Stefan Rüesch & Albert Steiner: Struck by Light

From daguerreotype to cyanotype to painting to digital, light is the one thing that every artist relies on for its creation. The artists in Struck by Light, the newest exhibition at the Galerie Palü work with a gamut of alternate processes, taking light and the materials and processes as their subject, creating vibrant forms that invite the viewer to question what they are seeing. Struck by Light presents old and new works from painter Stefan Rüesch and photographer Albert Steiner.

Albert Steiner was one of the outstanding Swiss photographers of the 20th-century. For 46 years he lived and worked in the Engadine, finding the primordial and paradisiacal landscape able to best indulge his nostalgia. Steiner’s intense, almost obsessive bond with the world of the mountains is the result of a very personal artistic vision linked to the typical romanticism of the nineteenth century.

Calm, balance and a sense of sobriety characterize the paintings of the Swiss artist Stefan Rüesch. Since the beginning of the 1990s, after spending some of his formative years in Los Angeles, he has been perfecting his method incessantly, driven by the charm of the magnificence of the Swiss landscape.

The two artists, whose artwork are in dialogue here, on the gallery walls, seem only apparently to speak different languages, dictated by the essence of the chosen medium. However, they are connected by a fil rouge, by choosing to depict the Engadine magnificent landscape showing a great respect for nature. Nature represents a resource of spirituality, the metaphor of an idealized and uncontaminated world.

In both Rüesch and Steiner works, the resonance of light within the image is expressed in a particular way that mitigates the motif, as if the intention were to compose brief haikus whose silence can be heard even before the words. The vibrant unreality of light—whether natural or artificial—turns every detail into a threshold, taking on an essence, as if the identity of what is photographed or painted, and the very act of composing the frame, were blinded and everything were leading us back to the origin, towards the beginning, the prior moment.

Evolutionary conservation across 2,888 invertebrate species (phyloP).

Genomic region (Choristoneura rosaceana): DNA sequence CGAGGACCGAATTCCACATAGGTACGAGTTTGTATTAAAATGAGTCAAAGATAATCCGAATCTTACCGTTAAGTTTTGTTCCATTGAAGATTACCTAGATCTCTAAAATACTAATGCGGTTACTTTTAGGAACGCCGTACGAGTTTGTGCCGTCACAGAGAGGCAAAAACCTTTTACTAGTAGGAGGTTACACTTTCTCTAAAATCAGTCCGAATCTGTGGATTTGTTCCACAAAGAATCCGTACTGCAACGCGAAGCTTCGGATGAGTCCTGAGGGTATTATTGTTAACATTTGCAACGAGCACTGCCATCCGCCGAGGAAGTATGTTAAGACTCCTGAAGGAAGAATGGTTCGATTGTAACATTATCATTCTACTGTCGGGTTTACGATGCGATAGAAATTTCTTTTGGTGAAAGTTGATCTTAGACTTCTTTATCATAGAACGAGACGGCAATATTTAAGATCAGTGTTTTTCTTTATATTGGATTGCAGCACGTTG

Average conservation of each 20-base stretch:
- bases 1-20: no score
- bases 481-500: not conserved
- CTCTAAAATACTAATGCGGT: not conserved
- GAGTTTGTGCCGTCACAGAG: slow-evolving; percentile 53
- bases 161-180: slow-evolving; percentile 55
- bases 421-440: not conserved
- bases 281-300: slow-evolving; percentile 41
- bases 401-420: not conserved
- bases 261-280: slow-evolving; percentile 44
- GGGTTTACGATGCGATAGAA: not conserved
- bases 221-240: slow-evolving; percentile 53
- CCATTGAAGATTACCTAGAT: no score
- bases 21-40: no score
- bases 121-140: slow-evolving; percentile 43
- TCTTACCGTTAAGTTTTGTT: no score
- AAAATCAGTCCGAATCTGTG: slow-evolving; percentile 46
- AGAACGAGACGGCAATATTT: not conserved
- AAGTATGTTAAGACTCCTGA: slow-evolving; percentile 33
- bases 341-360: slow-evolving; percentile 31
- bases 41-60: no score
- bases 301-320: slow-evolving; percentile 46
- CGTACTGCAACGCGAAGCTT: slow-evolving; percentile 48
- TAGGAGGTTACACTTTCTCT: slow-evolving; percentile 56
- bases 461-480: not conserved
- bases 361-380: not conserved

Paintings such as OhneTitel (St. Moritzersee), 2012, and Sonnenglanz, 2020, by Stefan Rüesch can hardly be classified stylistically. Components of his paintings are mainly lines, the principles borrowed from geometry, serve to illustrate specific ideas and to apply them as instruments of personal feelings. The depiction of a schematized environment seems to stand in a relationship to elements taken from the design world as well as to simulation and computer aesthetics – only to immediately withdraw from all of it.
The painter abolishes the rigid rules of geometry to achieve a pictorial balance composed out of asymmetry.

Albert Steiner’s works are images that show how the artist understood the camera as a passport to a higher reality, an ideal form that produces a sense of revelation. The image is

offered as pure presence. There is, so to speak, a poetic quality of the scene, a clarity upon which its power as an image in itself rests. The photograph of a single moment remains a unique condition, but which the photographer has captured and transformed through the range and subtlety of a black and white print. Unlike many of his contemporaries, for Albert Steiner it was clear that photography lent itself to creating works of art capable, not only of documenting reality, but also of illustrating moods and inner attitudes.

The works brought together in Struck by Light resist easy viewing, calling instead for a sustained gaze that emphasises materiality and process over subject. Poet and writer José Ángel Valente once said that the artist makes him or herself by emptying the self, which means that the very first thing created is nothingness. In the work of both Albert Steiner and Stefan Rüesch, this nothingness, insofar as a place of internalised matter, is translated into silence, into a slow experience letting life express itself. The rest is consummated with our motion, with the human need to discover and to try out the new.

Being in the physical exhibition space allows for a deeper form of interaction; these artworks revel in their physical forms; there is much to be gained from seeing them in person.

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